The Hungry Microbiome

We've created a fascinating biomedical animation, The Hungry Microbiome, to bring to life years of scientific research and educate the public on how starch gets broken down in the gut.

The Challenge

Explaining complex biomedical science

It’s often hard to understand what’s happening inside our body, because the processes and phenomena that influence it and impact our health can't be seen by the naked eye.

This is a challenge for health professionals, educators and scientists seeking to communicate complex biomedical processes impacting on people’s lives.

Finding accessible and engaging ways to explain important health science is crucial for informing the community and creating behaviour change.

Our Response

Bringing science to life

The Hungry Microbiome: Why resistant starch is good for you

Show transcript

[Image changes to show three jars of plant derived foods]

[Image changes to show an animated picture of lots of cells]

Narrator: We know that many plant foods benefit our health. Scientists now believe one reason for this lies with the gut Microbiome - the bacteria in your intestines.

[Text appears: The Hungry Microbiome]

[Image changes to show a serve of mixed beans on a plate dressed with some herbs]

Your microbiome is nourished by meals like this, rich in one type of dietary fibre, called resistant starch.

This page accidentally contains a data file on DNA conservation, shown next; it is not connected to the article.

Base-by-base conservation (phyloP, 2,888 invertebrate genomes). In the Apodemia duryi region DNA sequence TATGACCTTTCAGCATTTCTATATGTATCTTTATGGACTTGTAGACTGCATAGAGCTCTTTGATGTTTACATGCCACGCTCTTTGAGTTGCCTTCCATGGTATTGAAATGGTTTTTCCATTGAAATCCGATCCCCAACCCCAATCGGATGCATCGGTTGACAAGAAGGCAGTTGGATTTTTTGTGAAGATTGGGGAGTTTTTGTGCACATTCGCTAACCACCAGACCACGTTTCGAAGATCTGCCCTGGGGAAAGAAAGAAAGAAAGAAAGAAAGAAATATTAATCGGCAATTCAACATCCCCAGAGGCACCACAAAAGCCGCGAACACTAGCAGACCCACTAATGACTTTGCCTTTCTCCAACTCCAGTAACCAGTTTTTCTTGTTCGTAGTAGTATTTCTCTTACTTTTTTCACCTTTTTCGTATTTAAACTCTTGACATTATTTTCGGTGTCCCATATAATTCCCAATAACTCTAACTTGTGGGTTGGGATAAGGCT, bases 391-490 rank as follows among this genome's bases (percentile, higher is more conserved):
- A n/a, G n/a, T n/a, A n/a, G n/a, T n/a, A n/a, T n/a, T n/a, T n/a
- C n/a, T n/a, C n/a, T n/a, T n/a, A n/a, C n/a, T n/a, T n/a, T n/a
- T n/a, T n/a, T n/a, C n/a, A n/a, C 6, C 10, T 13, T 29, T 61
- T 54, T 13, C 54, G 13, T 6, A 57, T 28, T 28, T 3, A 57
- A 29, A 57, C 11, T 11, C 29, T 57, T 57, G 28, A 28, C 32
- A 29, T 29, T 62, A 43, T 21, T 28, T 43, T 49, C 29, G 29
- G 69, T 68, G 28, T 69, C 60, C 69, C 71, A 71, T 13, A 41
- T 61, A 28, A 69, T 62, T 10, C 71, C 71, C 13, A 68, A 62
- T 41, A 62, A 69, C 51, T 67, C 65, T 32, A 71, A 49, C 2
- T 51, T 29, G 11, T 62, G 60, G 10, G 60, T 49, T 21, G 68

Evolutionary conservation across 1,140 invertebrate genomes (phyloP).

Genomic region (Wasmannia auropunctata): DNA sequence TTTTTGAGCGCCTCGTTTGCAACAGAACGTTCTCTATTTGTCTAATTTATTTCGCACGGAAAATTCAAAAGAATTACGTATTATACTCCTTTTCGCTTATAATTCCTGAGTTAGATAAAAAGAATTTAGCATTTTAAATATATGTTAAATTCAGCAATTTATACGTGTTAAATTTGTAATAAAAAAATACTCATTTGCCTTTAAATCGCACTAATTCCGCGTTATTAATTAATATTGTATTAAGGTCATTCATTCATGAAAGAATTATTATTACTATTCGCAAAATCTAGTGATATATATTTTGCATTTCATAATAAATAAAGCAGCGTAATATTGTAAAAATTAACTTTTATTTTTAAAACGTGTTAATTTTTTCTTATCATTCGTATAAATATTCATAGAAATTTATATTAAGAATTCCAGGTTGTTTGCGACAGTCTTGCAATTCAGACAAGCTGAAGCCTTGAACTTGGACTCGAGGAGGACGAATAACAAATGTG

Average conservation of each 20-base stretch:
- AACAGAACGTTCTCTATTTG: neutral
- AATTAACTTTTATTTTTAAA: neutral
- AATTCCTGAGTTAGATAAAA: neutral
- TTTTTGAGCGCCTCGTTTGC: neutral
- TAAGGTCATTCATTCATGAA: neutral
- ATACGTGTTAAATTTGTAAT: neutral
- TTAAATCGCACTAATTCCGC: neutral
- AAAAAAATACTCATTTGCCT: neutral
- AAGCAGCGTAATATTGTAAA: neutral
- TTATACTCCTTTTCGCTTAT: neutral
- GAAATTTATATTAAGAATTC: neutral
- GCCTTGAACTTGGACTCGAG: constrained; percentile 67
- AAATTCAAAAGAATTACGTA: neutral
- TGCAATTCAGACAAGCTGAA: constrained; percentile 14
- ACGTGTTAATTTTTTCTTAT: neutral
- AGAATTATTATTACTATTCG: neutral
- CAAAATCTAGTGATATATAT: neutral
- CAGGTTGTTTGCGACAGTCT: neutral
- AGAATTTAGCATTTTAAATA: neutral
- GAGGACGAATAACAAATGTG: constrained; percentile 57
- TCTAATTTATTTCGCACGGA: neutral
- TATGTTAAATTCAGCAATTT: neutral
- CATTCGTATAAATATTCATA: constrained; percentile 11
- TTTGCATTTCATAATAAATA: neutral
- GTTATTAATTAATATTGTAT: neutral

[Image changes to show a child taking a spoon of beans from the plate and eating them]

Resistant starch can't be digested by your body, but instead becomes food for your gut bacteria.

[Image changes to show an animation of the digestion process as described below]

Most starch is easily digested. Starch is dissolved in the small intestine and then absorbed by your body, providing you with energy and nutrients. The remaining, non-digestible portion is called resistant starch. The resistant starch continues its journey through your gut and arrives at the large Intestine.

[Image changes to show an animation of the resistant starch reaching the large intestine, with text: Large Intestine]

We see that the resistant starch has become exposed to the healthy bacteria of the gut microbiome.

[Camera zooms in on an animated piece of resistant starch, represented by a white dot, with bacteria on it, represented by small green dots]